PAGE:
A barrage of recent high rize development proposals has seen Greens Councillor Murray Matson suggest that Randwick Council offer a $300,000 prize for the best “strategic planning mission” for the Kensington and Kingsford town centres.
Cr Matson also wants the winning vision to recognise that Kingsford and Kensington will be the likely local government and administrative centre for the new Eastern Sydney Council entity after the state government pushes through amalgamation with Woollahra and Waverley Councils.
“These non-conforming high rize proposals are going to the Joint Regional Planning Panel for approval and are bypassing Randwick Councillors. The only way we can control them is to tighten up our zoning controls. Plus we should be looking at the opportunity to declare that Kingsford and Kensington will be the new local government centre for the eastern suburbs.”
The threatening development proposals range from 41.5 metres to 85 metres in height despite the current Council limits being only 12 to 25 metres.
So far the Joint Regional Planning Panel (JRPP) has only narrowly refused the first two on the Council’s advice.
“The JRPP based its decision on Council’s position that increased density should be based on a review of the whole town centre and public transport catchment, with consideration of urban design, rather than be restricted to the context of individual development sites” (Council report 23rd Feb. 2016)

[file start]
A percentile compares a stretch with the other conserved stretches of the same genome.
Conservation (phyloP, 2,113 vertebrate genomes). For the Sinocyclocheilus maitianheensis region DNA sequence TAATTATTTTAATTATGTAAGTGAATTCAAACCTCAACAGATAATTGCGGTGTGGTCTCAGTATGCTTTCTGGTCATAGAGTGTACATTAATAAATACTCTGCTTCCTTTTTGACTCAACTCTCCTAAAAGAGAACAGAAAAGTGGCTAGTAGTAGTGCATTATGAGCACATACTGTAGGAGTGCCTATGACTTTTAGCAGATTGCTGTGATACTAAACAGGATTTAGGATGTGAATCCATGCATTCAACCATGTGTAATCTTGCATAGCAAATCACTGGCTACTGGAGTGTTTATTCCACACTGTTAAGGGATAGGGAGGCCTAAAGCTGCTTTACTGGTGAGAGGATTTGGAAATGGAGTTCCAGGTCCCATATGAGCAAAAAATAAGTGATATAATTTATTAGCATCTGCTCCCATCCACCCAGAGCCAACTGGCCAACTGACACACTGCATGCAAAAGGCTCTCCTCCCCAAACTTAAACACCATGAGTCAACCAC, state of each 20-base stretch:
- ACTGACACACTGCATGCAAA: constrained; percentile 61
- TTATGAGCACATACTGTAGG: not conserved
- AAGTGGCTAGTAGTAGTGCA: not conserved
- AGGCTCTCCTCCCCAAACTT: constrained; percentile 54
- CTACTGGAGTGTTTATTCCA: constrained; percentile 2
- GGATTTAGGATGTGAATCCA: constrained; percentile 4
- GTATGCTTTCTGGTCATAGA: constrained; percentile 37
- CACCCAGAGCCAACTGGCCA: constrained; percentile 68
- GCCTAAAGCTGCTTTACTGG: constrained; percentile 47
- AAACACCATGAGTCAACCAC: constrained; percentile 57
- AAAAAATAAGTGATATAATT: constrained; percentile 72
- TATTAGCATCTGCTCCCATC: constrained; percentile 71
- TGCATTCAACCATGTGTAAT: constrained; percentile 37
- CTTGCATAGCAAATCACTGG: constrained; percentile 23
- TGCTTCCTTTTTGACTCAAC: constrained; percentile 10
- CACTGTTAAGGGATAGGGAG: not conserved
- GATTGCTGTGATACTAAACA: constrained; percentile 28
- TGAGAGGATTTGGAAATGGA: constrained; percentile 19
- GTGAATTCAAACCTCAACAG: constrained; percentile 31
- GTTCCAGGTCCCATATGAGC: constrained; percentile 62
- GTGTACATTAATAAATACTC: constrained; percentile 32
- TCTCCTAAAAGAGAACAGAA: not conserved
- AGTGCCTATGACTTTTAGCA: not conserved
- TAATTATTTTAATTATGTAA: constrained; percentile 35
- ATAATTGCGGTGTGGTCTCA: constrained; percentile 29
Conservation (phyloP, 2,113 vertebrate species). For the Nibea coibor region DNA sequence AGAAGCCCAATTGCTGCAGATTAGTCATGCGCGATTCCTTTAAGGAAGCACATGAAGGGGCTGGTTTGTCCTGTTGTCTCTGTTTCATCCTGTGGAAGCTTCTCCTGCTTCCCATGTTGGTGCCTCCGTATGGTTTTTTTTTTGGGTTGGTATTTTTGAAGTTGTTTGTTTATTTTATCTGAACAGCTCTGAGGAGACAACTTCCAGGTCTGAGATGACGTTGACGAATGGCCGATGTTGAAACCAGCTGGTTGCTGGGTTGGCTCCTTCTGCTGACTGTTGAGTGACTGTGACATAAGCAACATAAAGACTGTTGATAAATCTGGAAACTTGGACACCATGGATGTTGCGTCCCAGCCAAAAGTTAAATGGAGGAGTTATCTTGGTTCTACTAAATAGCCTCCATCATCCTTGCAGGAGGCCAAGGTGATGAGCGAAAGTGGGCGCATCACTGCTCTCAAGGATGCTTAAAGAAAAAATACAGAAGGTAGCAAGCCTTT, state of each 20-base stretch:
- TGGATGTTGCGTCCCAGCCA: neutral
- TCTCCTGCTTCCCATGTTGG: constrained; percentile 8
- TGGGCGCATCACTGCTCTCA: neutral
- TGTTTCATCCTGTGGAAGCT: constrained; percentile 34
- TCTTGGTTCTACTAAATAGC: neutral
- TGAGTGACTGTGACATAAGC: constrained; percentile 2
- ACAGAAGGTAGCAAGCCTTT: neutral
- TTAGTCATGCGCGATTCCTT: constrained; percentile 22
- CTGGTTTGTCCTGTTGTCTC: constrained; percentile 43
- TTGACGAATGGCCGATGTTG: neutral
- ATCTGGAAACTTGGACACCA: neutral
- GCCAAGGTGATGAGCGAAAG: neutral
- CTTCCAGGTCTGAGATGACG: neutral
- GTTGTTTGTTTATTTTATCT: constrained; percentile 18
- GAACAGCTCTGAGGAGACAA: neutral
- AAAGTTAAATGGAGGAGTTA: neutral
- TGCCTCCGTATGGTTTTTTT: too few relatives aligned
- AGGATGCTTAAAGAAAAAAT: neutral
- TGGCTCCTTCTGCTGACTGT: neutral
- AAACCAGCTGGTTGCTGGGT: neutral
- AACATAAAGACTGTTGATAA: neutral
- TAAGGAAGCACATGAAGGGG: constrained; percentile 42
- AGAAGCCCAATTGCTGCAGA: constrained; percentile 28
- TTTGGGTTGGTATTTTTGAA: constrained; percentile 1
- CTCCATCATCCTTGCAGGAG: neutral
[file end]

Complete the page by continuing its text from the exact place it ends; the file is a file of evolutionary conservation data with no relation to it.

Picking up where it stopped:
But further refusals may not be guaranteed with the JRPP strongly advising that “Council should review and update its planning framework and controls for the centres in a timely manner”. The view amongst Councillors is that they are on the verge of losing strategic control over the two centres if they are not seen to be updating their planning instruments.
Councillor Matson said that the Council had to respond to the JRPP’s criticism or see the panel start to approve non-conforming height proposals. His ambitious motion stated that the final strategic planning mission should seek to make the two town centres “… subject to the world’s most cutting edge planning and development standards in terms of:
- Administrative capacity;
- Beautiful, visionary and functional architecture based on Ecological Sustainability and living building concepts;
- Striking street visages open to urban forest and large scale green wall possibilities;
- Balanced commercial opportunity;
- Open space enhancement;
- A sense of place, identity, history and social cohesion;
- Infrastructure, educational and entertainment provision; and
- Overall Liveability.”